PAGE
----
Home Magazine A day in Giovanna Ferrero Ventimiglia's studio, where she realizes and designs her Piccoli Smalti

Piccoli Smalti are unique pieces that will be part of the Salone del Mobile and the Venice Biennale 2024.

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Piccoli Smalti is Giovanna Ferrero Ventimiglia’s world, a Milanese designer who, following her grandfather’s path, has developed a unique form of art and design, colorful and suitable for any space. We had the opportunity to meet her in her studio in the center of Milan, a bright wooden space upstairs her house. Giovanna's studio is full of wonders and small objects, a place where she designs, draws, and studies her ideas, transforming them into Piccoli Smalti.

Kooness: How did your career as an artist begin?

Giovanna Ferrero Ventimiglia: My career as an artist began with oil painting, which I cultivated since my art high school years. In '93, I had my last exhibition, then I got married and stopped my career. I then had three kids, my diamonds. There was something inside me, I always had the desire to create, but it never seemed to be the right time. Four years ago, I felt that the moment had come and I started from my grandfather's works, Renato Morganti. This art form gave me my balance and peace. Piccoli Smalti are tactile bas-reliefs expressed in a unique format of 10cm x 10cm.

Piccoli Smalti. Courtesy of Giovanna Ferrero Ventimiglia


Kooness: How were Piccoli Smalti born?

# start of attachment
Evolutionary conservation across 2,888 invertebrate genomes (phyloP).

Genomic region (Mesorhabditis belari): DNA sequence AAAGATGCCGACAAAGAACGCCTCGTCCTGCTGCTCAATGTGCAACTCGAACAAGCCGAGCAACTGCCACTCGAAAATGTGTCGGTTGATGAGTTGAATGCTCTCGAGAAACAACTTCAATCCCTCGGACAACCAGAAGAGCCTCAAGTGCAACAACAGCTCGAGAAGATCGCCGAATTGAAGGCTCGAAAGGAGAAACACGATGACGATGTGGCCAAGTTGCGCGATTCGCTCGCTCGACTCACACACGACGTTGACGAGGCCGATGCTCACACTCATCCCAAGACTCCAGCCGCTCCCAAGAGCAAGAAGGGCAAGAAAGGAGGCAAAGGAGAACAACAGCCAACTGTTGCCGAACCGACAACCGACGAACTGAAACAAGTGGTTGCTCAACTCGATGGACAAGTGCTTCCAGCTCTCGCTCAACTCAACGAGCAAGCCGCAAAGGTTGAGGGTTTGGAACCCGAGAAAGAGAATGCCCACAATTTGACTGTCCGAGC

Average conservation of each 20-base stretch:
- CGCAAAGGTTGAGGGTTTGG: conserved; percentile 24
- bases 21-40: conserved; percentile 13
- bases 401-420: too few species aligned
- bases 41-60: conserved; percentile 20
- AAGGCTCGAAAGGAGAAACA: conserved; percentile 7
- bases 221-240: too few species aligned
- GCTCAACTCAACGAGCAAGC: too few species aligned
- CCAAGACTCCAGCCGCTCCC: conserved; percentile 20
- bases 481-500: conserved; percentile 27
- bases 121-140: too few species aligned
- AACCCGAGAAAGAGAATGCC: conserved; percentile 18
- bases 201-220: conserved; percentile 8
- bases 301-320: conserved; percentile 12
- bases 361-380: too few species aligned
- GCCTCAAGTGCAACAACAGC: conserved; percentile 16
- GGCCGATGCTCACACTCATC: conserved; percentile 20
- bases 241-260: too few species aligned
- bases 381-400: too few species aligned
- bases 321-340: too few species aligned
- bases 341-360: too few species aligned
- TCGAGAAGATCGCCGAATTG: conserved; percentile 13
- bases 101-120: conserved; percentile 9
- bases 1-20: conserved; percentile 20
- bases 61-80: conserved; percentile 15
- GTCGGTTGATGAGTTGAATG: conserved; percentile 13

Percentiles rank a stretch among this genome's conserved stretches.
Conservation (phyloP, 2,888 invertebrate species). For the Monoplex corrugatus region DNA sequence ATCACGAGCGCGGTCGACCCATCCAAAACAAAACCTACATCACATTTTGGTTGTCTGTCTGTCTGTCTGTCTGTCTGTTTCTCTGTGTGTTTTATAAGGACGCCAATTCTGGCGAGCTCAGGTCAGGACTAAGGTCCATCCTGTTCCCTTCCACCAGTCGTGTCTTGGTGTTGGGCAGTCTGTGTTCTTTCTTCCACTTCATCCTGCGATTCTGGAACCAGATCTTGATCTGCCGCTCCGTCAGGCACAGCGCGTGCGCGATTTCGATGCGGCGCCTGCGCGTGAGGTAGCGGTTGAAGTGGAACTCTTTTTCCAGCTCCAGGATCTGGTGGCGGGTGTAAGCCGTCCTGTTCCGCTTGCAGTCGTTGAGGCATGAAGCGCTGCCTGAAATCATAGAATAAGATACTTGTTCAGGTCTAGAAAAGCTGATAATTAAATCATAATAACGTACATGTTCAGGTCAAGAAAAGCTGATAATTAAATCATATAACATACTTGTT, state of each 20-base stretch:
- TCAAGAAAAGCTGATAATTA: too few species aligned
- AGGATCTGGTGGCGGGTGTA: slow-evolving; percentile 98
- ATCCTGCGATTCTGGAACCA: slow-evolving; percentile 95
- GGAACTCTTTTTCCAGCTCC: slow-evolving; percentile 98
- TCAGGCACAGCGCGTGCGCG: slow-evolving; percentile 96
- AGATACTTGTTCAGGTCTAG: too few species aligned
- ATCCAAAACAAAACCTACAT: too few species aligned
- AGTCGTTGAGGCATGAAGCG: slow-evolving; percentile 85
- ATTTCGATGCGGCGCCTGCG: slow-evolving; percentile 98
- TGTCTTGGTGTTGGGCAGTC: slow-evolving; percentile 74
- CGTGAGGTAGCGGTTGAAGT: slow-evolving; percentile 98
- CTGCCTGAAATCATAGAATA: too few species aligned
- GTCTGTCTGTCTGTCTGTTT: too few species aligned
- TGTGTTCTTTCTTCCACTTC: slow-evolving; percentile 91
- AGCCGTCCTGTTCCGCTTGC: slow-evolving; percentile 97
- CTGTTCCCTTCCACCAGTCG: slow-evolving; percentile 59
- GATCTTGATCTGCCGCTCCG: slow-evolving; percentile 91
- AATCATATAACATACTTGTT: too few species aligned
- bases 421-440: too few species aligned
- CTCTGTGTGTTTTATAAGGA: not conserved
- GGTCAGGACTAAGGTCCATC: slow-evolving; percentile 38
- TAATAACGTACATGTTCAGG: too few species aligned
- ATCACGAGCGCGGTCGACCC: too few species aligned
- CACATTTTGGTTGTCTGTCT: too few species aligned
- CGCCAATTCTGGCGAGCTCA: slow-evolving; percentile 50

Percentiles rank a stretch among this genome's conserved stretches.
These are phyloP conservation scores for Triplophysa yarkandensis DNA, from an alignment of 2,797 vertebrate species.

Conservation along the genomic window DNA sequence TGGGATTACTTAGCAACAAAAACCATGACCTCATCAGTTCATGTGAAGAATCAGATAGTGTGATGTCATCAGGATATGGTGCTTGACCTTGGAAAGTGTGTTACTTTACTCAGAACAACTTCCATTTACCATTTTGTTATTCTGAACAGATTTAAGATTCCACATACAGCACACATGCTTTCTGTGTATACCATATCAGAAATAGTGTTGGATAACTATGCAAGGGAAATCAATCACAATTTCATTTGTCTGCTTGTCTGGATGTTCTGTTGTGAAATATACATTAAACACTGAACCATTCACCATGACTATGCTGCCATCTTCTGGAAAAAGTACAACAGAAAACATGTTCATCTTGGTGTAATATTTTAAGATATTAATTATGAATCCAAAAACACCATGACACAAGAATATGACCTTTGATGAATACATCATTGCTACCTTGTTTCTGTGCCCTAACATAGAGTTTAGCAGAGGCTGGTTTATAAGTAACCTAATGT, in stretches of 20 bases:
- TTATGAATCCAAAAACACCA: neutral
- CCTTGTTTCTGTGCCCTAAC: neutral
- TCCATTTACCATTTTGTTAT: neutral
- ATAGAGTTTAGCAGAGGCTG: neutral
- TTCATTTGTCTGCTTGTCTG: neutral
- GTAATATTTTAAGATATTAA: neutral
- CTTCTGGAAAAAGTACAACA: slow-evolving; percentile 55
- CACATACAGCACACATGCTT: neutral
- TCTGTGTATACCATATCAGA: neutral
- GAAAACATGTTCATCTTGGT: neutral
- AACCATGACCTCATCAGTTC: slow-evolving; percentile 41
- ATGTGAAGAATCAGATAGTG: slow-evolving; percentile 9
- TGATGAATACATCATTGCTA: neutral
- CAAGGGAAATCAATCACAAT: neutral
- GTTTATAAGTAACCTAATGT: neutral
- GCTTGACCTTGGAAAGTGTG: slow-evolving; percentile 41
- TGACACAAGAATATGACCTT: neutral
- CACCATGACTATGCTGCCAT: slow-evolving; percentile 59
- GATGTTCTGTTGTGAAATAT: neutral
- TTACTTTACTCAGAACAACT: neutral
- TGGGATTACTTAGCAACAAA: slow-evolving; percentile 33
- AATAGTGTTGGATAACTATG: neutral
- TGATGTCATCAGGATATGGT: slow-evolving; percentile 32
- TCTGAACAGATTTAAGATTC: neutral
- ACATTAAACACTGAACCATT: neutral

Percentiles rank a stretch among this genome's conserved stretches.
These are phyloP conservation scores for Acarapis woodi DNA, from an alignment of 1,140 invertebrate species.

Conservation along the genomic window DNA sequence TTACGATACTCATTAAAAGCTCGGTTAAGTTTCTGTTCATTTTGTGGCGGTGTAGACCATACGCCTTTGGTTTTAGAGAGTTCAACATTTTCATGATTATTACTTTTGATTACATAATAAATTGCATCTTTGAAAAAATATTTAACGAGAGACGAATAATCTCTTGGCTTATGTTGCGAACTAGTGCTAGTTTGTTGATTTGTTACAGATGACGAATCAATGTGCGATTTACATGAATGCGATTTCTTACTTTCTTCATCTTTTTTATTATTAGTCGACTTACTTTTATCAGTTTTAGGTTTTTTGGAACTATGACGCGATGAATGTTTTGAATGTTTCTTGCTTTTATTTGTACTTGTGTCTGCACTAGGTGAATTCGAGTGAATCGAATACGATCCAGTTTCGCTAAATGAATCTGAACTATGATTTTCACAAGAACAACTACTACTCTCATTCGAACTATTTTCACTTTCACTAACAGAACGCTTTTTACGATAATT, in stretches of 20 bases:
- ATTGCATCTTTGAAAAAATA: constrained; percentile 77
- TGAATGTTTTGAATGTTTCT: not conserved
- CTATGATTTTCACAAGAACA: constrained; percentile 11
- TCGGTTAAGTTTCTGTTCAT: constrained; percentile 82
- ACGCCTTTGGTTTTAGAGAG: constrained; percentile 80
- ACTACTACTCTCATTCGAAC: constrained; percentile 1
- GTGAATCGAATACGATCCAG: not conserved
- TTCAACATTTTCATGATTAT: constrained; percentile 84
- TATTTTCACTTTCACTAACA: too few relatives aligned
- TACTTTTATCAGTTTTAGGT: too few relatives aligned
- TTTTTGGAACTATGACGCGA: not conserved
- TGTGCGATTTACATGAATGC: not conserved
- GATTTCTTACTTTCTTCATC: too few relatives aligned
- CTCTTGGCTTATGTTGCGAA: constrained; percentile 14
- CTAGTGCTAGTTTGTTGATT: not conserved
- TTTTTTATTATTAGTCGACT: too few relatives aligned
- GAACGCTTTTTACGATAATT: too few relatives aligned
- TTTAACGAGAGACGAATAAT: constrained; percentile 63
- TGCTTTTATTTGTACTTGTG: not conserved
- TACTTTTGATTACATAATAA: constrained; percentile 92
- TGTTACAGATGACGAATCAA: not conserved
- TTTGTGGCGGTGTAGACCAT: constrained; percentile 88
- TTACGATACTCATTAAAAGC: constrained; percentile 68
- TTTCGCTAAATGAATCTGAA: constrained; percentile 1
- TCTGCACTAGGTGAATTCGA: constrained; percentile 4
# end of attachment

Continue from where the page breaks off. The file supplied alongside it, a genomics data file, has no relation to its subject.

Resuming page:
GFV: Piccoli Smalti originated from my grandfather. I resumed his work and also kept the same name, he called them "I Piccoli Smalti". They are supporting objects welded onto bases of different materials, small sculptures. For me, the important thing was to create something unique, different. Each piece is numbered and each one is different from the other, there are no doubles, two lookalikes nor series. I play a lot with colors and geometric figures that give me a sense of stability, unlike painting, which was the framework of another time of my life. At that time, I needed to experiment, express myself on very large canvases. I painted using my hands. Now, precision reigns in my life, and, for this reason, geometry is the perfect reflection of me. My works reflect the moment I am living and change accordingly, writing the story of my life. You grow and change, and right now this is what I am.


Piccoli Smalti. Courtesy of Giovanna Ferrero Ventimiglia

Kooness: What is the cloisonné technique you use?

GFV: I use cloisonné, which is a very ancient technique also used by my grandfather. It is a decoration technique that has remained almost unchanged over the centuries in which thin wires (filigree) or metal strips create cells (cloisons in French) into which the enamel is poured. The origins of cloisonné are very ancient: already known in ancient Egypt, it developed through different civilizations, reaching its peak in Byzantium in the 12th century and finding extensive use in France and Italy. It was used for hundreds of years in the creation of jewelry and decorative arts. My goal is to create contemporary and constantly evolving works.